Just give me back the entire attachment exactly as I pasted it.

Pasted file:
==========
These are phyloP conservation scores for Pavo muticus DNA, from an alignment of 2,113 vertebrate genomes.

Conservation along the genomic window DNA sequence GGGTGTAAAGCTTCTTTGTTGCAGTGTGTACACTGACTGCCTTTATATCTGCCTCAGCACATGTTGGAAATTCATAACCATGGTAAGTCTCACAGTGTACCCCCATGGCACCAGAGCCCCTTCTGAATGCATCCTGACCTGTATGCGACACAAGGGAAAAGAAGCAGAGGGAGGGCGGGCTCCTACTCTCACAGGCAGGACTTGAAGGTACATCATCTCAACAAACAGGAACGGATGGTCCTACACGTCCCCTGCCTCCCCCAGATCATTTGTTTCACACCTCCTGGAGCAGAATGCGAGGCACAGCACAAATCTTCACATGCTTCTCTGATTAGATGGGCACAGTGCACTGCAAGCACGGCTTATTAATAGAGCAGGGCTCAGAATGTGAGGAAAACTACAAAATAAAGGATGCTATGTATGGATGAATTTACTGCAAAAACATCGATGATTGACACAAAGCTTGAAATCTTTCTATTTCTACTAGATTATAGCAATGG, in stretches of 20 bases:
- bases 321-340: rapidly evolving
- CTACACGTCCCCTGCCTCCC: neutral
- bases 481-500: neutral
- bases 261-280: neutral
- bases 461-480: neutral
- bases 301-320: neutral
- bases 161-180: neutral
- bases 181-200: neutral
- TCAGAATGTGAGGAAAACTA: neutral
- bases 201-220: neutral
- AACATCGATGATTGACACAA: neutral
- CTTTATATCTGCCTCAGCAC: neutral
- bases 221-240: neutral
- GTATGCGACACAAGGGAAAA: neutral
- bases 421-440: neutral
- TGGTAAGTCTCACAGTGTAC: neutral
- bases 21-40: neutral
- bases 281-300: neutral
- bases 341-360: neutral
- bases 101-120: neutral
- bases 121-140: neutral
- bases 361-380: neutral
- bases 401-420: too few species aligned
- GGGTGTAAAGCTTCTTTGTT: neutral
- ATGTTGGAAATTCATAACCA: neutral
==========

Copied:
These are phyloP conservation scores for Pavo muticus DNA, from an alignment of 2,113 vertebrate genomes.

Conservation along the genomic window DNA sequence GGGTGTAAAGCTTCTTTGTTGCAGTGTGTACACTGACTGCCTTTATATCTGCCTCAGCACATGTTGGAAATTCATAACCATGGTAAGTCTCACAGTGTACCCCCATGGCACCAGAGCCCCTTCTGAATGCATCCTGACCTGTATGCGACACAAGGGAAAAGAAGCAGAGGGAGGGCGGGCTCCTACTCTCACAGGCAGGACTTGAAGGTACATCATCTCAACAAACAGGAACGGATGGTCCTACACGTCCCCTGCCTCCCCCAGATCATTTGTTTCACACCTCCTGGAGCAGAATGCGAGGCACAGCACAAATCTTCACATGCTTCTCTGATTAGATGGGCACAGTGCACTGCAAGCACGGCTTATTAATAGAGCAGGGCTCAGAATGTGAGGAAAACTACAAAATAAAGGATGCTATGTATGGATGAATTTACTGCAAAAACATCGATGATTGACACAAAGCTTGAAATCTTTCTATTTCTACTAGATTATAGCAATGG, in stretches of 20 bases:
- bases 321-340: rapidly evolving
- CTACACGTCCCCTGCCTCCC: neutral
- bases 481-500: neutral
- bases 261-280: neutral
- bases 461-480: neutral
- bases 301-320: neutral
- bases 161-180: neutral
- bases 181-200: neutral
- TCAGAATGTGAGGAAAACTA: neutral
- bases 201-220: neutral
- AACATCGATGATTGACACAA: neutral
- CTTTATATCTGCCTCAGCAC: neutral
- bases 221-240: neutral
- GTATGCGACACAAGGGAAAA: neutral
- bases 421-440: neutral
- TGGTAAGTCTCACAGTGTAC: neutral
- bases 21-40: neutral
- bases 281-300: neutral
- bases 341-360: neutral
- bases 101-120: neutral
- bases 121-140: neutral
- bases 361-380: neutral
- bases 401-420: too few species aligned
- GGGTGTAAAGCTTCTTTGTT: neutral
- ATGTTGGAAATTCATAACCA: neutral